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The Anti-Church of Antonio Gramsci

In recent months, mob unrest has been on the rise throughout Europe. Overpaid and underworked bureaucrats and other entitlement classes have taken to the streets in Greece and Spain threatening to topple their governments if they must sacrifice any financial or welfare benefits to help save their countries from fiscal and economic ruin. In Britain, indignant students have wreaked havoc outside Parliament because the government, to balance its budget, has dared to increase college tuition to $5,000 a year.

Lately, gangs of British hoodlums have rioted and looted neighborhoods in and around London. They have broken into shops and assaulted passersby to steal the material goods they believe they’re entitled to have. Prime Minister David Cameron, reacting to the turmoil, rejected the social justice crowds’ excuse that poverty is the culprit and blamed it on a culture of laziness, irresponsibility and selfishness: “We have been too unwilling for too long to talk about what is right and what is wrong.” He added: “We have too often avoided saying what needs to be said about everything from marriage to welfare to common courtesy.” 

This is the same Cameron who a few months ago publicly announced that “multicultural” diversity policies have failed because they have been destroying the language and cultural foundations of Britain, have segregated minorities, and heightened social discord.

Britain is one of many Western nations suffering from the effects of “diversity” policies. And no one should be surprised by this crisis because the blueprint for destroying Western culture – designed by the Italian communist Antonio Gramsci – has been in circulation for almost a century.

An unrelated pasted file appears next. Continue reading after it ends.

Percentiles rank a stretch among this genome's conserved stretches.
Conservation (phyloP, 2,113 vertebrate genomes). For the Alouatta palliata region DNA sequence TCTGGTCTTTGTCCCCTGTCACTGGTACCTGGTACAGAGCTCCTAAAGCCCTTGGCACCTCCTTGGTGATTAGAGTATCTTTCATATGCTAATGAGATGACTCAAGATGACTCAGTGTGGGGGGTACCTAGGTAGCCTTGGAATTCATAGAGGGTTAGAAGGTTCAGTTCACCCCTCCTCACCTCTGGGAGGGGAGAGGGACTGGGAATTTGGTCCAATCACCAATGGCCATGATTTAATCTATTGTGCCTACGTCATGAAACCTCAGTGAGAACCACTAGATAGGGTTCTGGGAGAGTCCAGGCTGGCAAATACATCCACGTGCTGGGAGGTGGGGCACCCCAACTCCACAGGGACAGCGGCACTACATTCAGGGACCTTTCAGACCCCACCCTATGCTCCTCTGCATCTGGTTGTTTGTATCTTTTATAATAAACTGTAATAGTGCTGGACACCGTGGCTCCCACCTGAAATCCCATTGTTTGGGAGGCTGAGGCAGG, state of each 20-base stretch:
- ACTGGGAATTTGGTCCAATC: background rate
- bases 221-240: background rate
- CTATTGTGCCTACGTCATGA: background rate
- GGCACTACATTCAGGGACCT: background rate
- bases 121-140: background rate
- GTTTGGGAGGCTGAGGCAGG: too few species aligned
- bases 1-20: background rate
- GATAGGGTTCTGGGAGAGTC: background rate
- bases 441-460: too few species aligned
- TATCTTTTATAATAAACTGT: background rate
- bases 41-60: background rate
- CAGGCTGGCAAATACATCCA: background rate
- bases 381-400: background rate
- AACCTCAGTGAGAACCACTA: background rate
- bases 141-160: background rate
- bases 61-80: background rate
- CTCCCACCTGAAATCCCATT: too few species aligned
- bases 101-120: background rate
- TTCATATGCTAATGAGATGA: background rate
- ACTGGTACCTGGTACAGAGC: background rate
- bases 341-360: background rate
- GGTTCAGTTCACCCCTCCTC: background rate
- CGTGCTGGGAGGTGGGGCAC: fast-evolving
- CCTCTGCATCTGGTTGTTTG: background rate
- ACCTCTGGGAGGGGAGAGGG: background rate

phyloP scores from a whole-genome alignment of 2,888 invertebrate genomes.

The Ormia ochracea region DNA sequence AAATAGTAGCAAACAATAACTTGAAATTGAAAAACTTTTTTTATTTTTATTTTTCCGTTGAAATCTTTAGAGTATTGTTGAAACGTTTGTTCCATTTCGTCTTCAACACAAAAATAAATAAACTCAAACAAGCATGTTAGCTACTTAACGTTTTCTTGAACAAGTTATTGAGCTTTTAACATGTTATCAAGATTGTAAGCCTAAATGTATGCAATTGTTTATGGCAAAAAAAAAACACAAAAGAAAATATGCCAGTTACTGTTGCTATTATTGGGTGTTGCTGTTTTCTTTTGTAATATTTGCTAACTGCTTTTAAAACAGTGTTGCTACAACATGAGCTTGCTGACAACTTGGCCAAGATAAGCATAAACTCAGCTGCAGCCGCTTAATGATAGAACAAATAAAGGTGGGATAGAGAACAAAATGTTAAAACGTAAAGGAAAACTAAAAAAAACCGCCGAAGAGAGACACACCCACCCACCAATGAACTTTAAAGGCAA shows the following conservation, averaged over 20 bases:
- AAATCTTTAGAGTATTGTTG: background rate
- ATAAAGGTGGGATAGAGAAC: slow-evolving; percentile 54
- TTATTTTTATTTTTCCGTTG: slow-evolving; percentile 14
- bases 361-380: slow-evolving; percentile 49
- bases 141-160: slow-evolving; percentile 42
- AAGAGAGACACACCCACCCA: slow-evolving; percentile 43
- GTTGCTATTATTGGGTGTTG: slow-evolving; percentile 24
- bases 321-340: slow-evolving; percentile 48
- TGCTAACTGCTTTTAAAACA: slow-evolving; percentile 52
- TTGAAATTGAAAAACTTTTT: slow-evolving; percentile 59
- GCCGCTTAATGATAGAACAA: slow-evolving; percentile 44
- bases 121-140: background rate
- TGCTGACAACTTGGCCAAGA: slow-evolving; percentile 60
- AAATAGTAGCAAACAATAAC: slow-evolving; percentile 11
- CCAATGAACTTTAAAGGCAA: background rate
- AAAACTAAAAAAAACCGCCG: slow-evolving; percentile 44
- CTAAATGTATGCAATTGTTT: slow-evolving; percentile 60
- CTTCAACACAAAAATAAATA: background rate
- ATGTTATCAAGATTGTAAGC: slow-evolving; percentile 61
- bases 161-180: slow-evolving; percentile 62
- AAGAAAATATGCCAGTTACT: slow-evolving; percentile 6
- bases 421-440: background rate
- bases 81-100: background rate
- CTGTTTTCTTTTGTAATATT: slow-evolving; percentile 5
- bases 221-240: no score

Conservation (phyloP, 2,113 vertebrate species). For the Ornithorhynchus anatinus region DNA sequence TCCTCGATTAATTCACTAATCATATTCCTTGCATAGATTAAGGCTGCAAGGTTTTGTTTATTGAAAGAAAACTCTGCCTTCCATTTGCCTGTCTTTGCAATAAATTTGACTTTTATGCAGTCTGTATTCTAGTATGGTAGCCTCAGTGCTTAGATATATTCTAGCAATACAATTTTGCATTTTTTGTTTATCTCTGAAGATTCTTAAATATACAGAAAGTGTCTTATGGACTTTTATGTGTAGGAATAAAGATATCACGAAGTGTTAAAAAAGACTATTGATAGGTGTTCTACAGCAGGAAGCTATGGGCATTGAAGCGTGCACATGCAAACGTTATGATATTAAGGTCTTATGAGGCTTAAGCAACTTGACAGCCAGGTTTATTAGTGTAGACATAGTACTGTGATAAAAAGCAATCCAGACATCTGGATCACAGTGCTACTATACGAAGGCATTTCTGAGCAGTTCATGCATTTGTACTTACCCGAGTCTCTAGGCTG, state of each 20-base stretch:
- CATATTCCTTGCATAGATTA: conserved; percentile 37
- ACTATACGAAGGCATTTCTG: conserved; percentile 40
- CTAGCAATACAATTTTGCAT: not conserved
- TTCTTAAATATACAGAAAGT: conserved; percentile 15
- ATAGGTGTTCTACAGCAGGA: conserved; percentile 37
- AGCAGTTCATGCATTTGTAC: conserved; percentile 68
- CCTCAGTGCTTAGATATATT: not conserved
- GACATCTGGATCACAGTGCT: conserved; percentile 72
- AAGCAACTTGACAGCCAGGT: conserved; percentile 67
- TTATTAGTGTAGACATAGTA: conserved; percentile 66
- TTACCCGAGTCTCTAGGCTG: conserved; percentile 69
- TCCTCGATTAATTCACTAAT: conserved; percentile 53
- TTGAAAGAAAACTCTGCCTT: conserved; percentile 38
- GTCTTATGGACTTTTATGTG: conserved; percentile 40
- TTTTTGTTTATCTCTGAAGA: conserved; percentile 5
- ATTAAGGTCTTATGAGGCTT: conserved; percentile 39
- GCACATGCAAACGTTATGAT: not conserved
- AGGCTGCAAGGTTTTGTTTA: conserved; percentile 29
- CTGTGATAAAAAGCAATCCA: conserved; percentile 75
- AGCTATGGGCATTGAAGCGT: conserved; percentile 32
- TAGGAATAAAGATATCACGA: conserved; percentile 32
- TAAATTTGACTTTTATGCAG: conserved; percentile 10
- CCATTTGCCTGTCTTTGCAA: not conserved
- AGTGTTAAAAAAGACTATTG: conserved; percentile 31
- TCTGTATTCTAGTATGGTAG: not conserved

Gramsci (1891-1937) was born in Sardinia, studied philosophy at the University of Turin, became a member of Italy’s Socialist Party and editor of L’Ordine Nuovo (The New Order). Shortly after founding the Italian Communist Party (1921), Gramsci, fearing imprisonment by fascist leader Benito Mussolini, fled to the Soviet Union. 

In Moscow, Gramsci shocked his hosts by daring to dismiss Marxist nostrums on dialectical materialism, economic determinism, and the violent overthrow of capitalist systems by the proletariat. Instead, he argued that Marx’s “Worker’s Paradise” could not be realized as long as Christian culture had a hold on the masses. For Gramsci, the number one enemy was the Roman Catholic Church, not capitalism.

Realizing Stalin was not happy with his unorthodox views, Gramsci returned to Italy and in 1924 became leader of the communist delegation in Parliament. In 1926, Mussolini ordered his arrest and a mock trial sentenced him to a twenty-year prison term. Gramsci spent the remaining nine years of his life in his cell writing critiques of Marxism-Leninism and drafting plans communists could follow to conquer the West.

Unlike some anti-Catholics today, however, Gramsci was well versed in Thomistic philosophy. He warned Marxists that Christian workers were not defined by capitalist oppressors but by their faith-based culture. Hence, he believed, Marxists who violently seize power, eliminate private property, and govern by terror will ultimately fail.